Former trainers with Marineland in Canada recently blew the whistle on the park for keeping its animals in deplorable conditions. Considering Marineland's history with its animals, why the hell is this aquarium being afforded an investigation?
On August 15, Linda Diebel of the Toronto Starreleased an expose of Marineland in Niagara Falls, Ontario, that by rights should have sealed the door of the aquarium forever. In hand, the Star produced photos, videos and documents that not only supported the accounts of the former employees, but detailed the atrocious conditions its animals were forced to endure.
In responding to the allegations, John Holer, the owner of Marineland for 51 years, denied that there were any problems with water quality at the park or that unhealthy water had harmed marine mammals. "All of our facilities are legal" Holer told the Star.
Well shame on those who legalized the facility, and any organization who endorsed the aquarium. This includes the Ontario Society for the Prevention of Cruelty to Animals (OSPCA), who launched an investigation of the facility last Thursday.
Folks might be forgiven for thinking you could trust the OSPCA to do a decent job, but in 1998, when Zoocheck Canada visited Marineland with a group of marine mammal experts and unearthed appalling conditions, the OSPCA didn't do much at all.
In fact, when Zoocheck revealed these conditions, and sent notification of them to the OSPCA, they asked that their findings be presented to the board. According to the Star, "The OSPCA refused," but did investigate, and reported that there were no problems at the facility."
No problems at the facility, yet here we are again, 14 years later.
Also investigating Marineland, is CAZA, the Canadian Association of Zoos and Aquariums, who said Marineland, has found "no major issues" with the aquarium at all. Of course they would say that; CAZA is a self-regulating entity, who might have to answer to their own potential incompetence as the only "watchdog" for animal facilities in Canada.
But why does Marineland still have its animals when commonsense and a simple peek into the aquarium's history would tell even non-experts, everything they need to know. One only has to examine its history with killer whales for example.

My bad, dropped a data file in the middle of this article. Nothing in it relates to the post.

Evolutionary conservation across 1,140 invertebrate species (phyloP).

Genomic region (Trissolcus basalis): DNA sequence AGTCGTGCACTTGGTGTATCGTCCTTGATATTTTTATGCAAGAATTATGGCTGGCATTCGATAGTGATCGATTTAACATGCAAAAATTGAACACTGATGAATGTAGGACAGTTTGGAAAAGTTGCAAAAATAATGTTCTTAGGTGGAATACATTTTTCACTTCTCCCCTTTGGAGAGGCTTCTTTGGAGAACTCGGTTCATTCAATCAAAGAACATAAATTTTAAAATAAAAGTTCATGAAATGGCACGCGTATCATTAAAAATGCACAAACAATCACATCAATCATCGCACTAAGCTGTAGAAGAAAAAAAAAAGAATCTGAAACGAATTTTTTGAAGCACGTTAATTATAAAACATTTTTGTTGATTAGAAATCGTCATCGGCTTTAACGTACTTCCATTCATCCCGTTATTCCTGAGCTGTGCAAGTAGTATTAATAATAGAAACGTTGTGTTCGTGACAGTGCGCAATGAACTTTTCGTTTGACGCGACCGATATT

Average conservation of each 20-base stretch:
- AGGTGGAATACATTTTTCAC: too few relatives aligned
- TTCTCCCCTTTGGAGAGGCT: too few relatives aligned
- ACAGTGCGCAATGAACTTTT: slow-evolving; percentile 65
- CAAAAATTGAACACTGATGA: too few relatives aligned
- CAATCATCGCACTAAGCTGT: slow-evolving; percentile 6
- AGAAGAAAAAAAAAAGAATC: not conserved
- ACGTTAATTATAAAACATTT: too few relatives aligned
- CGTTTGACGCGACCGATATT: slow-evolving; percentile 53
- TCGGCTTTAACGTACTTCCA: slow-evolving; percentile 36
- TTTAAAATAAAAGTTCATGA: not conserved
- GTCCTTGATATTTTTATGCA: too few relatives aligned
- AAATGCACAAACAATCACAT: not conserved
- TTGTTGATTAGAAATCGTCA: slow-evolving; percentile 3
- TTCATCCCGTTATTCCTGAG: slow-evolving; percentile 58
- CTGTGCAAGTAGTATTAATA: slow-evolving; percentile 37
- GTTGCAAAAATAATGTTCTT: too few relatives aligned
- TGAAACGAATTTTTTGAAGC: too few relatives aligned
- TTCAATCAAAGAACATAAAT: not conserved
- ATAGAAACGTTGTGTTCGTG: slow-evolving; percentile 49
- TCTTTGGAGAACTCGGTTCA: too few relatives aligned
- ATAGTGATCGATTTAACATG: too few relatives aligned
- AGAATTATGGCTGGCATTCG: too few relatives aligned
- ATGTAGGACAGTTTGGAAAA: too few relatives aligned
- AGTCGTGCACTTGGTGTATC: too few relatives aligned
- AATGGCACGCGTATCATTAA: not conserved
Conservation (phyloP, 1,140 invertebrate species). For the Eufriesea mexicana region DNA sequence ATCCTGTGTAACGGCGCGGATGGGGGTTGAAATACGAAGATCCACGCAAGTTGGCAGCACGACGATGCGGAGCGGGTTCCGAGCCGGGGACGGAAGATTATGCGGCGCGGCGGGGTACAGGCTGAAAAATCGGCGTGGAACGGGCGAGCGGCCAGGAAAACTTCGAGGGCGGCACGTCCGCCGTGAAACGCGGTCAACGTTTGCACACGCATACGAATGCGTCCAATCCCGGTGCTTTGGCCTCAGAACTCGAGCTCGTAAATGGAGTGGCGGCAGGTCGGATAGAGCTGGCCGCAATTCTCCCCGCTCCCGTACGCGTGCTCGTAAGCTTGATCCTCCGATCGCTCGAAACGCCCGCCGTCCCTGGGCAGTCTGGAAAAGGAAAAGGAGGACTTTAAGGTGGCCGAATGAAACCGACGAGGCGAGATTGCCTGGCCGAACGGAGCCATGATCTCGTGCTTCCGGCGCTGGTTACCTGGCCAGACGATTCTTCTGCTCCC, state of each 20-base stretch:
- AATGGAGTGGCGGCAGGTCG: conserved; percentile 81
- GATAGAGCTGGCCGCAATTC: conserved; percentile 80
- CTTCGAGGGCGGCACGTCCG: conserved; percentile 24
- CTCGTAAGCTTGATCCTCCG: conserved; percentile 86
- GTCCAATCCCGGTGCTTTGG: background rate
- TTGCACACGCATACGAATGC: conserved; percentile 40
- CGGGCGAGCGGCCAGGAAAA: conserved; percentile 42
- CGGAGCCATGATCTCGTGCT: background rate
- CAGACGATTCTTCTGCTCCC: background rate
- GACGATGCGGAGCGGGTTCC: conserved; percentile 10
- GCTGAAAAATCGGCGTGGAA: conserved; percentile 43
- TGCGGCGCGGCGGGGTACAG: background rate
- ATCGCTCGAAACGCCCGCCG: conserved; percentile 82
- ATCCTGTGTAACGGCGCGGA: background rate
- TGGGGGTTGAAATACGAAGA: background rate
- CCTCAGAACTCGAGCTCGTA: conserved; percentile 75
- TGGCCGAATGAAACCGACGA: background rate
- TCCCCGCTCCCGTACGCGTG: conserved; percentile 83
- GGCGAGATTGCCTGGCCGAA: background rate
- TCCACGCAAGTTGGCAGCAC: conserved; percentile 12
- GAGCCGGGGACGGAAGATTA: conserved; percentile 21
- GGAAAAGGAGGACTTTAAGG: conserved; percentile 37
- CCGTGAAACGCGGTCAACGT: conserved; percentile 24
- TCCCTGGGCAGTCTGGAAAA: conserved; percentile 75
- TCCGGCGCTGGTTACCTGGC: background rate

According to Wendy Brunot of Without Me There is No You, Zoocheck Canada shows that Marineland has exhibited 29 killer whales since 1970. Today, they have one remaining orca left, 35-year-old Kiska.
Of these 29 orcas, (nine of which were transferred to other facilities), only two of them are still alive today. That is twenty killer whales that have died while in Marineland Canada’s care. Zoocheck reveals Marineland's wall of shame in all its glory, here.
Even SeaWorld, who had loaned Marineland a male killer whale called Ikaika in 2006, was forced into a suit in 2011 with the Canadian park to get the orca back. "Concerned about Ikaika’s physical and psychological health if he remained at aquarium," said the Orca Project, SeaWorld wanted Ike back.
But Marineland wasn't happy about it Brunot said, and:
Filed suit against SeaWorld in retaliation to SeaWorld’s request to bring Ike back to SeaWorld … it became a bitter custody dispute with SeaWorld prevailing in the end.
Often, it is the animals squirreled away who bore the brunt of Marineland's awful legacy, such as Junior, a wild-caught orca captured in 1984 off the coast of Iceland, who spent the last five years of his life confined to a concrete pool at an indoor facility called "The Barn."
Cara Sands, fresh out of film school, followed and documented Junior's sad existence. After his capture, Sands told the Star that initially, Junior was curious, but after 4 years "without normal stimulation and without sunlight," she said, the orca "was lethargic, very beat up and just floating. He faced the wall away from me and didn’t move his dorsal fin. He just rolled over and opened his mouth. This whale was completely broken, his spirit was gone."
Junior died 18 years ago, after what must have been an unimaginable life for a killer whale that once swam in the vast open ocean. As highly social as these marine mammals are, his captivity can only have been torturous, akin to keeping a human being in solitary confinement. Junior was just one of several Marineland mammals confined to 'The Barn,' an area whose name has now become synonymous with suffering.
Zoocheck says that the situation at Marineland:
Is the result of no licensing, no regulation, no comprehensive, objective standards for animal housing and care at the provincial level, and no public notification process or oversight of the importation of marine mammals at the federal level.
But it doesn't take an animal expert to realize that Marineland stinks worse than the water its mammals are forced to swim in. An investigation at this stage of the game is an insult to every animal lover out there. The proof is in the pudding as we like to say in the UK, and Marineland's pudding was cooked years ago. Based on the aquarium's history alone, the investigation should be saved for the agencies that perpetuated the situation.
It's time to get the animals out now and send them to a facility where they'll be genuinely taken care of. It's time to close Marineland's doors forever. The need to follow the laws and regulations now that it suits them, is an insult. Isn't 51 years of hell on earth enough already for these critters?
This opinion article was written by an independent writer. The opinions and views expressed herein are those of the author and are not necessarily intended to reflect those of DigitalJournal.com